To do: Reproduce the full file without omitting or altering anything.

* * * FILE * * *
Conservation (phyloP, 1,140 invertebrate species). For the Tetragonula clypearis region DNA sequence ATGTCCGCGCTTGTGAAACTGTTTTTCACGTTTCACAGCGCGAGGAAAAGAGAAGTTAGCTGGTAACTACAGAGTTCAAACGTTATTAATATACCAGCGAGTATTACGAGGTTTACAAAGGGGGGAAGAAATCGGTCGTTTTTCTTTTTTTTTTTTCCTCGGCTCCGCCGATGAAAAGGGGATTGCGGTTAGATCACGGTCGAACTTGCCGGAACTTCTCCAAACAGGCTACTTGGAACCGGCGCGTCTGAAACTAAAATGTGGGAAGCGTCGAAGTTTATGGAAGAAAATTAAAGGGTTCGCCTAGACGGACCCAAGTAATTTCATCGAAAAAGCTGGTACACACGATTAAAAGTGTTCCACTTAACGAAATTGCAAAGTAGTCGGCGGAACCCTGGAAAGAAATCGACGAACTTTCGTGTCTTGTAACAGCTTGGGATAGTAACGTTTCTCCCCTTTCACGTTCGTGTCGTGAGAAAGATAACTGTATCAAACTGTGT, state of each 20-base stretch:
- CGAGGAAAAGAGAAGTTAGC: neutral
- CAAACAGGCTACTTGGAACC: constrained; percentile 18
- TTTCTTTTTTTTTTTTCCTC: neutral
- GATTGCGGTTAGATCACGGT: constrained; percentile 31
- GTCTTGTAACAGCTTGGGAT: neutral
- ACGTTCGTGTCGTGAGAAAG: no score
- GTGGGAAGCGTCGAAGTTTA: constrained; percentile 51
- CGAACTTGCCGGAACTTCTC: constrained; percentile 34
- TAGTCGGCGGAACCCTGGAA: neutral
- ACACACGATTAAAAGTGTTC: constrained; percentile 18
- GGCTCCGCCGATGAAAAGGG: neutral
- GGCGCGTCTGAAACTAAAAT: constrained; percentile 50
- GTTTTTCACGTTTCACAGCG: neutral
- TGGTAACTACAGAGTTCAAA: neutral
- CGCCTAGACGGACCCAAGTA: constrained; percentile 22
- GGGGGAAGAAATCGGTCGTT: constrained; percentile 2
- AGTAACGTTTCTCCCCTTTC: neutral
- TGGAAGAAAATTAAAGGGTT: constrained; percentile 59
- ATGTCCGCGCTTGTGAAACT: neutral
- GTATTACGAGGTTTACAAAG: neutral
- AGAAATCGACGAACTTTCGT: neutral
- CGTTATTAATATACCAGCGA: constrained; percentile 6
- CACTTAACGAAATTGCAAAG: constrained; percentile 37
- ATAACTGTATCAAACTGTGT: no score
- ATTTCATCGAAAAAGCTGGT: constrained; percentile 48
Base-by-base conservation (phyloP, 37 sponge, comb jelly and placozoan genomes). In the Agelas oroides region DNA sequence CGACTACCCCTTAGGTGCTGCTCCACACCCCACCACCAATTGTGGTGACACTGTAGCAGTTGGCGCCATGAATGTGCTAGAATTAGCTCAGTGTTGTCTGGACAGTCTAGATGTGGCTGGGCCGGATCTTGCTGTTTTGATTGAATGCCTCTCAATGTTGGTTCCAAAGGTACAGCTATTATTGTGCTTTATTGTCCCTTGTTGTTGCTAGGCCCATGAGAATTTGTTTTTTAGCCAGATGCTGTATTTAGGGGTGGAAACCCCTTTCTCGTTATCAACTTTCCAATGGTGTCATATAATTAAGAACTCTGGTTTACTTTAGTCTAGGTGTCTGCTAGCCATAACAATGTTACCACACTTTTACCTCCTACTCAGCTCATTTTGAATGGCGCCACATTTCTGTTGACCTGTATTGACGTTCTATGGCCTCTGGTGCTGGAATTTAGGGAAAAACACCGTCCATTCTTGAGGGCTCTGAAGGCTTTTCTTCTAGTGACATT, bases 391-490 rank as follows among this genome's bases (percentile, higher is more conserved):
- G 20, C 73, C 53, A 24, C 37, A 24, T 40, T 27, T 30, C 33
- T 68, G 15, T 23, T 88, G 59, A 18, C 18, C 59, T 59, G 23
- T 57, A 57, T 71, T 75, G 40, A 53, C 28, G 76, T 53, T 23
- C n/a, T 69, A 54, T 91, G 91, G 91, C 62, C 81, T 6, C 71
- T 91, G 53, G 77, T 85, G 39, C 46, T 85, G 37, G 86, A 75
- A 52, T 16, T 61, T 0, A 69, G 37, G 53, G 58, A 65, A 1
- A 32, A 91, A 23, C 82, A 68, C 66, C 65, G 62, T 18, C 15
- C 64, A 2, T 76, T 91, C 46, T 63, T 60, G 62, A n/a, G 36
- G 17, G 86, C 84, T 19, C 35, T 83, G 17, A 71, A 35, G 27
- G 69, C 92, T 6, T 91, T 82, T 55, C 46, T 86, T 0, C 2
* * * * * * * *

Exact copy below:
Conservation (phyloP, 1,140 invertebrate species). For the Tetragonula clypearis region DNA sequence ATGTCCGCGCTTGTGAAACTGTTTTTCACGTTTCACAGCGCGAGGAAAAGAGAAGTTAGCTGGTAACTACAGAGTTCAAACGTTATTAATATACCAGCGAGTATTACGAGGTTTACAAAGGGGGGAAGAAATCGGTCGTTTTTCTTTTTTTTTTTTCCTCGGCTCCGCCGATGAAAAGGGGATTGCGGTTAGATCACGGTCGAACTTGCCGGAACTTCTCCAAACAGGCTACTTGGAACCGGCGCGTCTGAAACTAAAATGTGGGAAGCGTCGAAGTTTATGGAAGAAAATTAAAGGGTTCGCCTAGACGGACCCAAGTAATTTCATCGAAAAAGCTGGTACACACGATTAAAAGTGTTCCACTTAACGAAATTGCAAAGTAGTCGGCGGAACCCTGGAAAGAAATCGACGAACTTTCGTGTCTTGTAACAGCTTGGGATAGTAACGTTTCTCCCCTTTCACGTTCGTGTCGTGAGAAAGATAACTGTATCAAACTGTGT, state of each 20-base stretch:
- CGAGGAAAAGAGAAGTTAGC: neutral
- CAAACAGGCTACTTGGAACC: constrained; percentile 18
- TTTCTTTTTTTTTTTTCCTC: neutral
- GATTGCGGTTAGATCACGGT: constrained; percentile 31
- GTCTTGTAACAGCTTGGGAT: neutral
- ACGTTCGTGTCGTGAGAAAG: no score
- GTGGGAAGCGTCGAAGTTTA: constrained; percentile 51
- CGAACTTGCCGGAACTTCTC: constrained; percentile 34
- TAGTCGGCGGAACCCTGGAA: neutral
- ACACACGATTAAAAGTGTTC: constrained; percentile 18
- GGCTCCGCCGATGAAAAGGG: neutral
- GGCGCGTCTGAAACTAAAAT: constrained; percentile 50
- GTTTTTCACGTTTCACAGCG: neutral
- TGGTAACTACAGAGTTCAAA: neutral
- CGCCTAGACGGACCCAAGTA: constrained; percentile 22
- GGGGGAAGAAATCGGTCGTT: constrained; percentile 2
- AGTAACGTTTCTCCCCTTTC: neutral
- TGGAAGAAAATTAAAGGGTT: constrained; percentile 59
- ATGTCCGCGCTTGTGAAACT: neutral
- GTATTACGAGGTTTACAAAG: neutral
- AGAAATCGACGAACTTTCGT: neutral
- CGTTATTAATATACCAGCGA: constrained; percentile 6
- CACTTAACGAAATTGCAAAG: constrained; percentile 37
- ATAACTGTATCAAACTGTGT: no score
- ATTTCATCGAAAAAGCTGGT: constrained; percentile 48
Base-by-base conservation (phyloP, 37 sponge, comb jelly and placozoan genomes). In the Agelas oroides region DNA sequence CGACTACCCCTTAGGTGCTGCTCCACACCCCACCACCAATTGTGGTGACACTGTAGCAGTTGGCGCCATGAATGTGCTAGAATTAGCTCAGTGTTGTCTGGACAGTCTAGATGTGGCTGGGCCGGATCTTGCTGTTTTGATTGAATGCCTCTCAATGTTGGTTCCAAAGGTACAGCTATTATTGTGCTTTATTGTCCCTTGTTGTTGCTAGGCCCATGAGAATTTGTTTTTTAGCCAGATGCTGTATTTAGGGGTGGAAACCCCTTTCTCGTTATCAACTTTCCAATGGTGTCATATAATTAAGAACTCTGGTTTACTTTAGTCTAGGTGTCTGCTAGCCATAACAATGTTACCACACTTTTACCTCCTACTCAGCTCATTTTGAATGGCGCCACATTTCTGTTGACCTGTATTGACGTTCTATGGCCTCTGGTGCTGGAATTTAGGGAAAAACACCGTCCATTCTTGAGGGCTCTGAAGGCTTTTCTTCTAGTGACATT, bases 391-490 rank as follows among this genome's bases (percentile, higher is more conserved):
- G 20, C 73, C 53, A 24, C 37, A 24, T 40, T 27, T 30, C 33
- T 68, G 15, T 23, T 88, G 59, A 18, C 18, C 59, T 59, G 23
- T 57, A 57, T 71, T 75, G 40, A 53, C 28, G 76, T 53, T 23
- C n/a, T 69, A 54, T 91, G 91, G 91, C 62, C 81, T 6, C 71
- T 91, G 53, G 77, T 85, G 39, C 46, T 85, G 37, G 86, A 75
- A 52, T 16, T 61, T 0, A 69, G 37, G 53, G 58, A 65, A 1
- A 32, A 91, A 23, C 82, A 68, C 66, C 65, G 62, T 18, C 15
- C 64, A 2, T 76, T 91, C 46, T 63, T 60, G 62, A n/a, G 36
- G 17, G 86, C 84, T 19, C 35, T 83, G 17, A 71, A 35, G 27
- G 69, C 92, T 6, T 91, T 82, T 55, C 46, T 86, T 0, C 2